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Astronomers Calculate How To Spot Life On an Alien Earth 46

KentuckyFC writes: "One of the main goals of the space program is to spot an Earth-like planet orbiting another star. And by Earth-like, astronomers mean a planet with liquid water, gaseous oxygen and even chlorophyll, or a light-harvesting molecule like it. The biosignatures of these molecules were all observed during the first Earth fly-by in 1990 when the Galileo spacecraft measured the light reflected off Earth as it flew past on its way to Jupiter. But if these biosignatures exist on more distant exoplanets, could we spot them today? Now astronomers have calculated how good the next generation of space telescopes will have to be to pick up these biosignatures of life. They say that gaseous water should be relatively straightforward to pick out and that oxygen will be more challenging. But the spectral signature of chlorophyll-like molecules will be much harder to spot, requiring significantly more sensitivity than is possible today (either that or a great deal of luck). That suggests a plan, they say. The next generation of space telescopes should look for water and oxygen on exoplanets orbiting nearby stars and only then begin the time-consuming and expensive task of looking for chlorophyll on the most promising targets. One spacecraft that might do this is the Advanced Technology Large-Aperture Space Telescope or ATLAST that is currently scheduled for launch in the 2025-2035 time frame."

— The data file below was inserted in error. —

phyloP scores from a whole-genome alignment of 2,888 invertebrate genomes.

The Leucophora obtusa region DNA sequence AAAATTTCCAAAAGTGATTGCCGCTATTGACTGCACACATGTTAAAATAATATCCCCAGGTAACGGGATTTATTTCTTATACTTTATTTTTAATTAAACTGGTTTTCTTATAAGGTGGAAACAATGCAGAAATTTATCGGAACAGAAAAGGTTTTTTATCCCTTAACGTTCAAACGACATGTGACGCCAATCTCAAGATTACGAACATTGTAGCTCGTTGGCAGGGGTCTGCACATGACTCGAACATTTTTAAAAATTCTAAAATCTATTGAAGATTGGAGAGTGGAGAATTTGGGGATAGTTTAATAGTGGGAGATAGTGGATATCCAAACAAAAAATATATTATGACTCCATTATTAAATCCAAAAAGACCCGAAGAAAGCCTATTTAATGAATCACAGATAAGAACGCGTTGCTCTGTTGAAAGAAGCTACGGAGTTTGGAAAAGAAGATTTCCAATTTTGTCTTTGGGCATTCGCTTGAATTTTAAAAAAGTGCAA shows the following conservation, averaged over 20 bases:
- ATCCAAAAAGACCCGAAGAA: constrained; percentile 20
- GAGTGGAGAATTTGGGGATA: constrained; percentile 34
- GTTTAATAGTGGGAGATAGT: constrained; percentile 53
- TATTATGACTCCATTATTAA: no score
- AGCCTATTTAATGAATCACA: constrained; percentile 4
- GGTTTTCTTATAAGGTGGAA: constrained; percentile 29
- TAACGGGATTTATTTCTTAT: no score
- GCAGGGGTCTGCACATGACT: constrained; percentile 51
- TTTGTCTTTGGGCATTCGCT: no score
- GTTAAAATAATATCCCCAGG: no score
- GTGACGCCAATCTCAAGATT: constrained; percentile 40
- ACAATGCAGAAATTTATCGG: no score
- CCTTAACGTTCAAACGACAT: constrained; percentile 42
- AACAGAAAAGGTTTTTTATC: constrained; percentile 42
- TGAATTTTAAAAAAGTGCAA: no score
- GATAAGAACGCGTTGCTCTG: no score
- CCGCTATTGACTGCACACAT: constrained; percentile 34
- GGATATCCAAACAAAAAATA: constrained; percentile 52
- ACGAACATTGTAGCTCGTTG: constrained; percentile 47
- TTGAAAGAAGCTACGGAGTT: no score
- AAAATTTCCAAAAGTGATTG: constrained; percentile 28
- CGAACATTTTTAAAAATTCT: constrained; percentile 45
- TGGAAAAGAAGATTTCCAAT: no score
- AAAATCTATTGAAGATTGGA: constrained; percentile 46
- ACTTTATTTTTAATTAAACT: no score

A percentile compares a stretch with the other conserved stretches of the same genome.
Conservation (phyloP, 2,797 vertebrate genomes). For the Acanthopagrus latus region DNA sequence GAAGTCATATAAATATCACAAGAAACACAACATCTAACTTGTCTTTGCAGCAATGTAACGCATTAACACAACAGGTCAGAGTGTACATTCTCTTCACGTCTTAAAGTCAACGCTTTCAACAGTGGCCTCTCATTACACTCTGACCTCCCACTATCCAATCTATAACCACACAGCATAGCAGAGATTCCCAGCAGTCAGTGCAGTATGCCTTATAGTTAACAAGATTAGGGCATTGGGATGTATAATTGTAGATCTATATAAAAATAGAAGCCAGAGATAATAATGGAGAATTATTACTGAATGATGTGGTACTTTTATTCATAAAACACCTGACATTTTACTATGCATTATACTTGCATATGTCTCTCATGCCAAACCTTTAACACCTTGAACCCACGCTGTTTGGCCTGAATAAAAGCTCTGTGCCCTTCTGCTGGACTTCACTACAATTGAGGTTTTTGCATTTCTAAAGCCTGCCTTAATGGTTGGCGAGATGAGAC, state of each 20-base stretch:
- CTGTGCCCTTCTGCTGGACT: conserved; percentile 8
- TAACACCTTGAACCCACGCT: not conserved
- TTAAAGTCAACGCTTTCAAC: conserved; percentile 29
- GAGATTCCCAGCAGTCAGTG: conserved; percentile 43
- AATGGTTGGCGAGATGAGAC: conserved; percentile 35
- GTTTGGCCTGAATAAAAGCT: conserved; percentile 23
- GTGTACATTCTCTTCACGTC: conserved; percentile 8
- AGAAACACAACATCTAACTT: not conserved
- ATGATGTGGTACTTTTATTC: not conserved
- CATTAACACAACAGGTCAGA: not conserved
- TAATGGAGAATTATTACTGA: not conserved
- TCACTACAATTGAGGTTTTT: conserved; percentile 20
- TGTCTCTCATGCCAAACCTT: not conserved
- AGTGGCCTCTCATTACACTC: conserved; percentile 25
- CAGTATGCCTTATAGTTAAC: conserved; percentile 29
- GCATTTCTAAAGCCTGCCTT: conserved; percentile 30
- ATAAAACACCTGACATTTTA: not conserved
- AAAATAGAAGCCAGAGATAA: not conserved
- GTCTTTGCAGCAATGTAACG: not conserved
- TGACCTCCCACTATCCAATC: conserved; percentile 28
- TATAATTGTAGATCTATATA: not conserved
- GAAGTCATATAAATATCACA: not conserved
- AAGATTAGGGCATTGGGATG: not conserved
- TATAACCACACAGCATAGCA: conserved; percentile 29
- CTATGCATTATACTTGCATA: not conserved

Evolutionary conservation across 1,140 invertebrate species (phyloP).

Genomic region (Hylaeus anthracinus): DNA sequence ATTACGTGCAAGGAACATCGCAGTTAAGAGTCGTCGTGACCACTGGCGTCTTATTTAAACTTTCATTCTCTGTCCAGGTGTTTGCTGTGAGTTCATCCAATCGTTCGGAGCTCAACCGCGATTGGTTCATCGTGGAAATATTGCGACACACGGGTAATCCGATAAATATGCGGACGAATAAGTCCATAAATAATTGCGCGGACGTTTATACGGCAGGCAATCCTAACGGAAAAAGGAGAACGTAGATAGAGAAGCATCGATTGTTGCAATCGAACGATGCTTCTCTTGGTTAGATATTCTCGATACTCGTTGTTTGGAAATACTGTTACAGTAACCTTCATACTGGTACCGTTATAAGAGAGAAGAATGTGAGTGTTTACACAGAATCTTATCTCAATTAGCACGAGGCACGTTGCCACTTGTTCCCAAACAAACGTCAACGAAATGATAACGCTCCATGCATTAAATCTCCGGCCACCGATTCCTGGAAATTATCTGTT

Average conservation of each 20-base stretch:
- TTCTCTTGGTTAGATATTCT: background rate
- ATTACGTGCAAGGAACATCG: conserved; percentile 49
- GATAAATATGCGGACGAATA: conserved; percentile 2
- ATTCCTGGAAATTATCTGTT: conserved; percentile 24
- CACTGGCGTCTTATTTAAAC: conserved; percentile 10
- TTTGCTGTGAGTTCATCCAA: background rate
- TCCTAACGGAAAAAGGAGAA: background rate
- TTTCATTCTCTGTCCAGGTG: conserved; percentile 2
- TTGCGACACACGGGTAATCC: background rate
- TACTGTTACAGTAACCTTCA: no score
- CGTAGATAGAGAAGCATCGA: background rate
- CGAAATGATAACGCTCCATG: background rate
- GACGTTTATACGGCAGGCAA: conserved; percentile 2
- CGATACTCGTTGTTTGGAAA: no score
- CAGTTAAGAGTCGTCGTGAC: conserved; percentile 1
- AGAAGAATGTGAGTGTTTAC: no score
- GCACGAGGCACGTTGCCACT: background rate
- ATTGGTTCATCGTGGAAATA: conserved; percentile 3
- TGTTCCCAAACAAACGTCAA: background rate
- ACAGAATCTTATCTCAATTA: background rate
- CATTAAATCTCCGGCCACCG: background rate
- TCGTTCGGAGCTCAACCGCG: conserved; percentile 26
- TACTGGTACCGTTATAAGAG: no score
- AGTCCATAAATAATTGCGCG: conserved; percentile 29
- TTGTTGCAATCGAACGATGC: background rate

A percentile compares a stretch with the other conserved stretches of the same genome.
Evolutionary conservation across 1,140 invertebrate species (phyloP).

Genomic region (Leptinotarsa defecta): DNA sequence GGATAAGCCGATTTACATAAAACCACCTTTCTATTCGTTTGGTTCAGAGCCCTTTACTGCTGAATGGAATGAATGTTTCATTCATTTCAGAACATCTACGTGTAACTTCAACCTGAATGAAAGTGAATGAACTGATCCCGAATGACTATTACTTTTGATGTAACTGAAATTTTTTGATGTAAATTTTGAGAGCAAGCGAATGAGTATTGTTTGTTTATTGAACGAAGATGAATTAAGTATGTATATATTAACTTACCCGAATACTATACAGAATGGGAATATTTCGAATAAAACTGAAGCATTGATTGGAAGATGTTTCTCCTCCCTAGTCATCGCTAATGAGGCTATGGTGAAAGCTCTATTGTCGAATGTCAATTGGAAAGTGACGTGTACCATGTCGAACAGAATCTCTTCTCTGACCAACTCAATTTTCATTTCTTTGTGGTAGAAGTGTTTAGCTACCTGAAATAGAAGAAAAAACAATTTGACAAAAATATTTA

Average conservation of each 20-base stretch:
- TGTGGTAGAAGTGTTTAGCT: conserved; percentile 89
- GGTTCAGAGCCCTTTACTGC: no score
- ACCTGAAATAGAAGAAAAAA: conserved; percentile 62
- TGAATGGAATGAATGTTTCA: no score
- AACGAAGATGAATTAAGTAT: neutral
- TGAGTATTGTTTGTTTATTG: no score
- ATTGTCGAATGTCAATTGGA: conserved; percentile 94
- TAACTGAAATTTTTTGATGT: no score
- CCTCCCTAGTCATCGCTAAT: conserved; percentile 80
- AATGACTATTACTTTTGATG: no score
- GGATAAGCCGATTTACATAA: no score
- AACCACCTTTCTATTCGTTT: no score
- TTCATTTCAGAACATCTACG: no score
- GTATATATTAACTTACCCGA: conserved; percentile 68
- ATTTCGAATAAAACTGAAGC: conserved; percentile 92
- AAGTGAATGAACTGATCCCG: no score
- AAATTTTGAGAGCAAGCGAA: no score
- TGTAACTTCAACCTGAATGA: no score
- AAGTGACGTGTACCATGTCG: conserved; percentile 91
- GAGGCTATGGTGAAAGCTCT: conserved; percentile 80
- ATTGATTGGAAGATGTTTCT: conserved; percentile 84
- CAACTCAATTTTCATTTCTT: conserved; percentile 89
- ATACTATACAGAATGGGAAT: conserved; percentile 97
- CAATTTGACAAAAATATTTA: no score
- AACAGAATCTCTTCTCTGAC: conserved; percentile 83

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Astronomers Calculate How To Spot Life On an Alien Earth

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  • by dpilot ( 134227 ) on Friday May 02, 2014 @01:41PM (#46900923) Homepage Journal

    ISTR that chlorophyll is essentially a "voltage doubler", basically for red light. (Leaves are green because they use the red, and discard/reflect the green.) If you consider red to be between 600nM and 700nM, then a little more UV than we get might deliver enough content between 300nM and 350nM to be used directly for photosynthesis. I wonder how much UV would be needed to bypass the doubler, and if that would be too much for life, in general. Of course that would mean a hotter sun than ours, and I've more recently heard more about searching around red dwarves, where the leaves would more likely look black.

You know, Callahan's is a peaceable bar, but if you ask that dog what his favorite formatter is, and he says "roff! roff!", well, I'll just have to...